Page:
Shelter Architecture: The Subjective Aspects of Migrant and Refugee Settlement Projects
UNHCR, the UN Refugee Agency, estimates that global forced displacement surpassed 80 million in 2020, which is more than one percent of humanity. Five countries account for 67 percent of people displaced across borders: Syria, Venezuela, Afghanistan, South Sudan, and Myanmar. Reasons can vary from war conflicts to economic, political, or environmental conflicts and crises.
Although it is a global phenomenon based on geopolitical, legal, and social dimensions, there is also a subjective dimension to this type of displacement, mainly because people use the symbolic systems surrounding them to build their identities. In other words, besides facing the hardships of leaving their homeland, refugees must also deal with the subjective effects aggravated by the condition of being a “foreigner,” which means that they become marginalized by the established system of symbolic-cultural representations.
This migration process – displacement, arrival, and adaptation – leads to many social, political, cultural, and psychological challenges and is marked by grief and many losses, starting with the language, followed by cultural, behavioral, religious, and environmental changes, which culminate in a conflict with one’s personal identity. According to Professor Lucienne Martins-Borges, due to the sudden and unintentional nature of displacement, refugees carry very little of what used to characterize their identity, which can lead to a harmonic cultural patchwork or identity schizophrenia.
Approaching this subjective dimension is crucial to understanding how to build refugee camps and shelters. It must be a place that provides not only physical support but also inspires safety and hope. So what is the role of architecture? What should a shelter look like?
According to UNHCR, its main goal is to find “measures to ensure that refugees’ basic human rights are respected and that they are allowed to live in dignified and safe conditions that will help them find a long-term solution.” In this sense, settlements today are what Bauman characterizes as a continuous state of temporality or a “permanent state of transition.” This architecture is an emergency solution, used exclusively during the period of territorial rehabilitation.
In his book, Arquitectura de Emergencia (Emergency Architecture), Ian Davis states that this type of architecture is a transition, temporary rather than final, not intended to last for a long time, that is, shelters must be treated as a process rather than an end.
The Refugee Housing Unit (RHU), or the Better Shelter, developed in partnership with the IKEA Foundation, is one of the most frequently used models in refugee settlements today. Its structure consists of a steel frame with lightweight insulated polypropylene panels that can be assembled in less than four hours. The shelter’s modular design allows for altering and adaptation to include, for example, a solar panel on the roof that provides electric light or mobile phone charging via a USB port. The shelter’s expected lifespan is three years, and while still relatively simple, RHUs represent a huge improvement compared to the traditional tents, offering more protection, especially for women, who face the risk of sexual harassment.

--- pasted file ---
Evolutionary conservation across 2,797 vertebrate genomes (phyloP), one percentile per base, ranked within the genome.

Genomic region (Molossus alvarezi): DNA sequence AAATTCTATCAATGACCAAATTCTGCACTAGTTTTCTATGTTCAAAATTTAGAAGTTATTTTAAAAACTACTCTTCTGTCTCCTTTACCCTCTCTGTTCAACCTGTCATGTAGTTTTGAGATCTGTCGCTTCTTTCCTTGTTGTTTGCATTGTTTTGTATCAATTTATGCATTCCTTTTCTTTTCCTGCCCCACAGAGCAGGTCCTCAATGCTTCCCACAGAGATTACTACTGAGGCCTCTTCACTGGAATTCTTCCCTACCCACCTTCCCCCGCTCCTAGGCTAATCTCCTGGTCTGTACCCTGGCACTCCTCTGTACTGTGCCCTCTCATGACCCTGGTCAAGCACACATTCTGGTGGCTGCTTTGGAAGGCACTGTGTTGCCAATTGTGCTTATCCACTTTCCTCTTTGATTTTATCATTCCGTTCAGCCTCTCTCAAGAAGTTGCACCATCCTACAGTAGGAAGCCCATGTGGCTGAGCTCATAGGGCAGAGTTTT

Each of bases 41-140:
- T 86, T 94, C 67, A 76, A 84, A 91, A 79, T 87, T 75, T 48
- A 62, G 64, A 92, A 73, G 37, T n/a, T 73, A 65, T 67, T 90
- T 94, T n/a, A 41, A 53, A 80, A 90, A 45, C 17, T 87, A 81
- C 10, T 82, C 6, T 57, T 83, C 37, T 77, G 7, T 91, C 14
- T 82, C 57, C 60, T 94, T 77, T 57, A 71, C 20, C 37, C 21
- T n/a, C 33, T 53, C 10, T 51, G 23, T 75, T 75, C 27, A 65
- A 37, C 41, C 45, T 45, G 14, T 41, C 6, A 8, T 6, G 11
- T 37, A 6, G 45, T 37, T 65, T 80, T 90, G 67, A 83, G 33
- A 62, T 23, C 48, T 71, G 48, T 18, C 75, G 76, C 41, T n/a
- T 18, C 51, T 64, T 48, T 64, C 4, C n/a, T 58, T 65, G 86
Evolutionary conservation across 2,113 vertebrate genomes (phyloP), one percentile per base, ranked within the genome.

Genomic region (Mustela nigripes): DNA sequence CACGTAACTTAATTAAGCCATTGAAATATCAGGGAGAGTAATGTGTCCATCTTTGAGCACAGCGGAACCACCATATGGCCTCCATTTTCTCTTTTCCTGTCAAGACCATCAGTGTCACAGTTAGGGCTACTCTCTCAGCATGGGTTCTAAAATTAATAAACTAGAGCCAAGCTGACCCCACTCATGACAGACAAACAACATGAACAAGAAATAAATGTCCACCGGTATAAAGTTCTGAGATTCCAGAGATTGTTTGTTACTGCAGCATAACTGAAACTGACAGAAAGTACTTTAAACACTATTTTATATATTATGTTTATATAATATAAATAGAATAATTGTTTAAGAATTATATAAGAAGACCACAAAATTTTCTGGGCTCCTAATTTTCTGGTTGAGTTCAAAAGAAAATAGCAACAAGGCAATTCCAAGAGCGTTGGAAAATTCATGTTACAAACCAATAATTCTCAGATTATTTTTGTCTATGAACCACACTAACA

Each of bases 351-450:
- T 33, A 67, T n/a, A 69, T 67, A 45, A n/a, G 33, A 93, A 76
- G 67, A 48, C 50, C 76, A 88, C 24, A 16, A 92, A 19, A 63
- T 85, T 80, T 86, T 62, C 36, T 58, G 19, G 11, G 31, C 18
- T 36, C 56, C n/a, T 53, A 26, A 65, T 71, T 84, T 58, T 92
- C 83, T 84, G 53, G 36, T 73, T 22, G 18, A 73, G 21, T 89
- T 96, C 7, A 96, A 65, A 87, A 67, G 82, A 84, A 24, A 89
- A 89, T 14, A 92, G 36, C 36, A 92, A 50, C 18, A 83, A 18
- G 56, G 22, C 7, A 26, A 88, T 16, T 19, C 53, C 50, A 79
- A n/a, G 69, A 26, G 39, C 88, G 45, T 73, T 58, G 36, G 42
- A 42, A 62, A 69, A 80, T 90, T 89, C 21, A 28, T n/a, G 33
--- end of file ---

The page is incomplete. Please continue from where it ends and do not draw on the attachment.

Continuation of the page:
Despite the great advantages of this system, it has been criticized for not meeting the requirements of climatic conditions in different locations. However, the RHU can be altered, so it is up to the local authorities to determine if any modification is needed, like in the State of Roraima, Brazil, for example. ACNUR, UNHCR’s local agency, replaced the windows with bigger ones using locally produced materials. The purpose was to increase cross-ventilation because of the high temperatures throughout the year, as stated by architect Juliana Coelho in this interview with ArchDaily.
Japanese architect Shigeru Ban has also developed temporary housing prototypes used in refugee camps such as the Kalobeyei settlement in Kenya. According to the architect, “the shelter designs have to comply with the national regulations for housing while responding responsibly to local climatic conditions and challenges, providing replicable sustainable solutions to shelter.” Ban uses this approach to construct shelters using materials that are locally available and eco-friendly, including unconventional materials like cardboard and paper tubes, as in UNHCR’s Byumba Refugee Camp, Rwanda.
Besides these somewhat more tangible solutions, however, many unconventional and conceptual initiatives also contribute to the refugee crisis. Among them is Abeer Seikaly’s design entitled Weaving A Home, a collapsible structural fabric shelter that can adapt to various climates while also providing the comforts of contemporary life such as heat, running water, and electricity. It is composed of high-strength plastic tubing molded into sine-wave curves and woven into a stretchable fabric membrane. According to Seikaly, “in this space, the refugees find a place to pause from their turbulent worlds, a place to weave the tapestry of their new lives.”
Therefore, the shelter is where refugees start to experience individuality after arriving in the host country, which is why, besides all the technical and environmental challenges, it also needs to act as a type of home that is not so stable, representing a duality between something permanent and something temporary. There is a fine line between assisting in the victims’ recovery from physical and psychological trauma and providing a home without creating situations that can transform environments that were meant to be temporary into permanent settings.